Which of these ways of measuring “stringency” do we employ? For the former, sure, the conditions appear stringent*, but not so for the latter. Because in that case, no matter how stringent you set the conditions, you can always choose an arbitrarily more stringent condition. (For an analogy, consider the natural numbers. No matter which number you choose, there’s always an infinite set of numbers larger than that.)

          I guess the argument is nice if one assumes that the initial conditions are indeed stringent, and it certainly appears to undercut many (if not all) formulations of the fine tuning argument.

          *But I agree with Sean Carroll that this is an appeal to knowledge we simply do not possess. (Which I hope is a fair representation of his position.)

        • Otto

          I don’t know if you have listened to the Sean Carroll/WLC debate but if you haven’t I think you would enjoy it.

        • Grimlock

          I did. It was delightful. It’s been a while, so maybe it’s time for a re-watch. And I do mean watching. The moment where Carroll draws forth a picture of Alan Guth holding up a piece of paper is priceless. What a nice way to counter Craig’s inevitable selective citations of Vilenkin.

          Sean Carroll is really fantastic. So far his new podcast show is definitely not disappointing!

        • Otto

          Yeah I have heard the Joe Rogan shows he was on…I need to check out his podcast. The Alan Guth part was fantastic. It used to be that I would see theists refer to the Borde Guth Vilenkin Theorem all the time as if it proves the Bible…not so much anymore.

        • Tommy

          Exactly. Fine tuning presupposes limitations. Like Carroll said, if God had to arrange matter in a certain way to create stars or planets or had to create a universe out of matter, then it would just be appealing to naturalism.

      • Doubting Thomas

        So, an omni-god doesn’t explain much of anything, because very little follows from the existence of such a being.

        I don’t think this is the case at all. Just imagine what you would do if you were all-loving, all-powerful, and all-knowing. Diseases? Wiped out. Your friend is hungry? Magic up a burger. A child is burnt in a fire? Snap them up some new skin.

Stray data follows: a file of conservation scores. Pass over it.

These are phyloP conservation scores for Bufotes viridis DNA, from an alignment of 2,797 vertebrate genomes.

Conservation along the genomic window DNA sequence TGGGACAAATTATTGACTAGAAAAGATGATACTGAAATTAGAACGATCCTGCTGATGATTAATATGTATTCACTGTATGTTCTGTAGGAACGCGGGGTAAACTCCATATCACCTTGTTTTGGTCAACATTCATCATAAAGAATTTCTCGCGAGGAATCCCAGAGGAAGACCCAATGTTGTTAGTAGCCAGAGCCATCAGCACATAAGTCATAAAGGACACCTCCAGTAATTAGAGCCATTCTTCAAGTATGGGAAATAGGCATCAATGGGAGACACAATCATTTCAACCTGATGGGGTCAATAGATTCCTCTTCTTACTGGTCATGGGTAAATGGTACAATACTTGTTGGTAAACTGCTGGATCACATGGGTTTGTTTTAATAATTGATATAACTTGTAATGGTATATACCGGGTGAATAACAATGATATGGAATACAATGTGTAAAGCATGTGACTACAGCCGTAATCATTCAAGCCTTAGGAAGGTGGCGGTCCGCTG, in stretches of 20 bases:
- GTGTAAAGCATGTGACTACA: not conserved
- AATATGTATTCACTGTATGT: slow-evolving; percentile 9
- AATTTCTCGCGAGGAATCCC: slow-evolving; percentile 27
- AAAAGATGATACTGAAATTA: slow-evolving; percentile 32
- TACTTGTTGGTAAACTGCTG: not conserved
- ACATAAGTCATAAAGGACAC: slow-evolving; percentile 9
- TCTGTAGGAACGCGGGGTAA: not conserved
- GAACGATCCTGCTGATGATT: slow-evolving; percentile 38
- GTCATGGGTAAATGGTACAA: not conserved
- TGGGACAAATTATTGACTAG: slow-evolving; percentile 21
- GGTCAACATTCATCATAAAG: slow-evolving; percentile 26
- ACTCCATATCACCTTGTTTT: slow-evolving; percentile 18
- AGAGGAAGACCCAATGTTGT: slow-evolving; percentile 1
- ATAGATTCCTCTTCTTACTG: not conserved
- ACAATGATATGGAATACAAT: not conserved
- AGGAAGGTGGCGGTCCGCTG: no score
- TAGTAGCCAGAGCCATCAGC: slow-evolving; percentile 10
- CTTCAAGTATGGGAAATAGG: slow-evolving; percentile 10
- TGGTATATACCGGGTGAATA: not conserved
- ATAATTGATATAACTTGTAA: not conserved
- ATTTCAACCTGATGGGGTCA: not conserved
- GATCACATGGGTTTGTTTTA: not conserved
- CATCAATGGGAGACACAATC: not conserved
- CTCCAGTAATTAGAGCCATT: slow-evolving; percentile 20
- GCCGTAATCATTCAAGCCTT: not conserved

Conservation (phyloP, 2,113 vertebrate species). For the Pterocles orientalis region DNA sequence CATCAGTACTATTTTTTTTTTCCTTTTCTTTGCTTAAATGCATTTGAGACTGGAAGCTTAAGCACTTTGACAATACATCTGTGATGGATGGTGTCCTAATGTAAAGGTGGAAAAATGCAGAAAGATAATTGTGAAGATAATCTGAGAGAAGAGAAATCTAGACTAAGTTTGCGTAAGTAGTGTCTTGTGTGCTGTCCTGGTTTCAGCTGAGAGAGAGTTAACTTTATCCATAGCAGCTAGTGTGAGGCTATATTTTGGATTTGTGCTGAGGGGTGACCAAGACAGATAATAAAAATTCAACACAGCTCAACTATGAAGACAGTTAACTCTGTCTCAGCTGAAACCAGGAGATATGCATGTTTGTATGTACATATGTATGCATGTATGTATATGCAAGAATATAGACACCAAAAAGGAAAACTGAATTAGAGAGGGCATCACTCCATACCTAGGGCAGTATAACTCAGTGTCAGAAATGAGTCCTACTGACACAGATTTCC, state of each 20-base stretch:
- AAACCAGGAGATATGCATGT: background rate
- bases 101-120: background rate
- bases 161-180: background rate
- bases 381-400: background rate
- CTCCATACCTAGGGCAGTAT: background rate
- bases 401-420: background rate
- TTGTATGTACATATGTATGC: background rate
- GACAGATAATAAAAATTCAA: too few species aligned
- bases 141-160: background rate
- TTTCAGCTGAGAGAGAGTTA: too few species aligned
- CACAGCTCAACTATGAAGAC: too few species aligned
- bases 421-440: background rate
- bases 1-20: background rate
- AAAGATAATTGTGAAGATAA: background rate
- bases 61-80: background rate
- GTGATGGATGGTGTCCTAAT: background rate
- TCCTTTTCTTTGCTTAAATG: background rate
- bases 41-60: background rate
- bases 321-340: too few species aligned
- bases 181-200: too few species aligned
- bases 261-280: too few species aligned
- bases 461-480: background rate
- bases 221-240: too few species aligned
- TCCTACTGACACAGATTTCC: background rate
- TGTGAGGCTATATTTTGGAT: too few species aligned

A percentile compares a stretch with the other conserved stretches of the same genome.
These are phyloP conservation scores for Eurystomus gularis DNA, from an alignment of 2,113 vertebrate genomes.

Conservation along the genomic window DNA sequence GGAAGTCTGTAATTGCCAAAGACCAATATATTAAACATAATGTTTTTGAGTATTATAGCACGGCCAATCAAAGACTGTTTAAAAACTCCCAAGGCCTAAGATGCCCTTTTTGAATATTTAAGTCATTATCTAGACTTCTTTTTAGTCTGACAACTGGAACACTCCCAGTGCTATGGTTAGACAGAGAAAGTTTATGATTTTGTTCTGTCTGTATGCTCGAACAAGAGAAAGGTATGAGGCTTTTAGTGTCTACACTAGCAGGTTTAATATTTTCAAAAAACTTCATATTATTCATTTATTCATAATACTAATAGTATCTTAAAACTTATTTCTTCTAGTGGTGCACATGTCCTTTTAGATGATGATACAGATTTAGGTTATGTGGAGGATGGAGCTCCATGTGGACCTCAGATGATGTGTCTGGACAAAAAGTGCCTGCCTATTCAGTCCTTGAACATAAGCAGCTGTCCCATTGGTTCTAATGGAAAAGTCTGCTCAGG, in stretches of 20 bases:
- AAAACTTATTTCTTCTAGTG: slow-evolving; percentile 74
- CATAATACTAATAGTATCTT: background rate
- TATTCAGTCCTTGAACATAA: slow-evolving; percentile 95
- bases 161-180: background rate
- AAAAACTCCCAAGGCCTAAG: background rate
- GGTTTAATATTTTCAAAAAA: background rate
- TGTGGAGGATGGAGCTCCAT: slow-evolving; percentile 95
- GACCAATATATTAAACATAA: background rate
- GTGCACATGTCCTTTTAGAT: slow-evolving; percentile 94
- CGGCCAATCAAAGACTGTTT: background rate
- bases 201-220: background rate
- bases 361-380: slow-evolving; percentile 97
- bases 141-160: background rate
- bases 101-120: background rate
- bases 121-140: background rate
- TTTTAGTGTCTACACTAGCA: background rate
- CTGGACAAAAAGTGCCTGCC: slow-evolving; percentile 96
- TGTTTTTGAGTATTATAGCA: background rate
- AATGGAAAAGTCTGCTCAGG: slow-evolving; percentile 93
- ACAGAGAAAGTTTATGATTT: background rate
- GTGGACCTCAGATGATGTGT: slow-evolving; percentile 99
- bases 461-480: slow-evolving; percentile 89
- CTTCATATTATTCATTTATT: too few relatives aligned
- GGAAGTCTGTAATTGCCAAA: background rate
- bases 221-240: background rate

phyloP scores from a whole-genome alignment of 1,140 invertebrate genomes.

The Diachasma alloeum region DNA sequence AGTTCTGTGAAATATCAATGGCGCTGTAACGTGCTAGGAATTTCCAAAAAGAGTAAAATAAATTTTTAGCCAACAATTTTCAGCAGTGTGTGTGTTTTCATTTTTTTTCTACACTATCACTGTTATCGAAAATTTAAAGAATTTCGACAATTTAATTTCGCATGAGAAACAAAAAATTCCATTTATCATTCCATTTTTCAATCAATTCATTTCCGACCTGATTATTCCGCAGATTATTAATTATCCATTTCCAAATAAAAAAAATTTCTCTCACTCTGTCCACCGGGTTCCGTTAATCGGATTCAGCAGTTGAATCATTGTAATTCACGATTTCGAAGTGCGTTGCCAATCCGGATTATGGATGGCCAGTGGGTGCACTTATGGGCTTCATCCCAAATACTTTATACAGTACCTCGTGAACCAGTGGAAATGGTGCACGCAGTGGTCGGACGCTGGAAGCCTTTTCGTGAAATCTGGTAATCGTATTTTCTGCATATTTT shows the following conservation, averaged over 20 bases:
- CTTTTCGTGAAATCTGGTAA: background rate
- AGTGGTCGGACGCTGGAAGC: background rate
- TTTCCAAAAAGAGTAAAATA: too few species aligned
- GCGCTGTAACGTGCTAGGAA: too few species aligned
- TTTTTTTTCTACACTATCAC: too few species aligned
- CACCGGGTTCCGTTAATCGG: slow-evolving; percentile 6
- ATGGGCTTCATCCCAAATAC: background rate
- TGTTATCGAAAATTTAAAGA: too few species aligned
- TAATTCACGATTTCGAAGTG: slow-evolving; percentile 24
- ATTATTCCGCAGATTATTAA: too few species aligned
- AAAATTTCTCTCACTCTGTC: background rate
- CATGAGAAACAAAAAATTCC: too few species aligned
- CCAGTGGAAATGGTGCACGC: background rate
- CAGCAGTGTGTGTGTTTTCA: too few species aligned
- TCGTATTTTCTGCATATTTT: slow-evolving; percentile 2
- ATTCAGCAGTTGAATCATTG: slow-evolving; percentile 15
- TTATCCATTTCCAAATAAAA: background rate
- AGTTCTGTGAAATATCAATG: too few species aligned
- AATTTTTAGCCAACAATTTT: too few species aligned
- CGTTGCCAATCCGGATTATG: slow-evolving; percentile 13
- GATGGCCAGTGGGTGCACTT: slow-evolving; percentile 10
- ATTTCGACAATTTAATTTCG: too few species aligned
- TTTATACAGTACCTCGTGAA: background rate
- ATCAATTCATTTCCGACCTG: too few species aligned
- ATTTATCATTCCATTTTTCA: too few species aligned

The problem isn’t that very little follows from an omni-god. It’s that so very much does follow and yet we see none of the things we would expect. Hence the need for apologetics.

        • ThaneOfDrones

          Just imagine what you would do if you were all-loving, all-powerful, and all-knowing. Diseases? Wiped out…

          But with such a God, why would disease exist in the first place? Remedial actions imply an earlier imperfect state.

        • Doubting Thomas

          Agreed, but that’s just another unfulfilled expectation that would come along with an omni-god.

        • Tommy

          But with such a God, why would disease exist in the first place? Remedial actions imply an earlier imperfect state.

          Yup. Along with the fine tuning argument: “With such a God, why would he fine tune anything in the first place? Fine tuning implies an earlier imperfect state.”

        • Grimlock

          I’ll note that I bucked the convention a bit there, and didn’t include all-loving in the definition of an omni-god. (Partly so that I could include moral perfection later on.)

          But I agree, once you allow for that (to “explain” why God supposedly loves us, or whatever), suddenly more follows than just what the theist wanted to explain. Clearly another flaw with appealing to God as an explanation. Nice.

      • Greg G.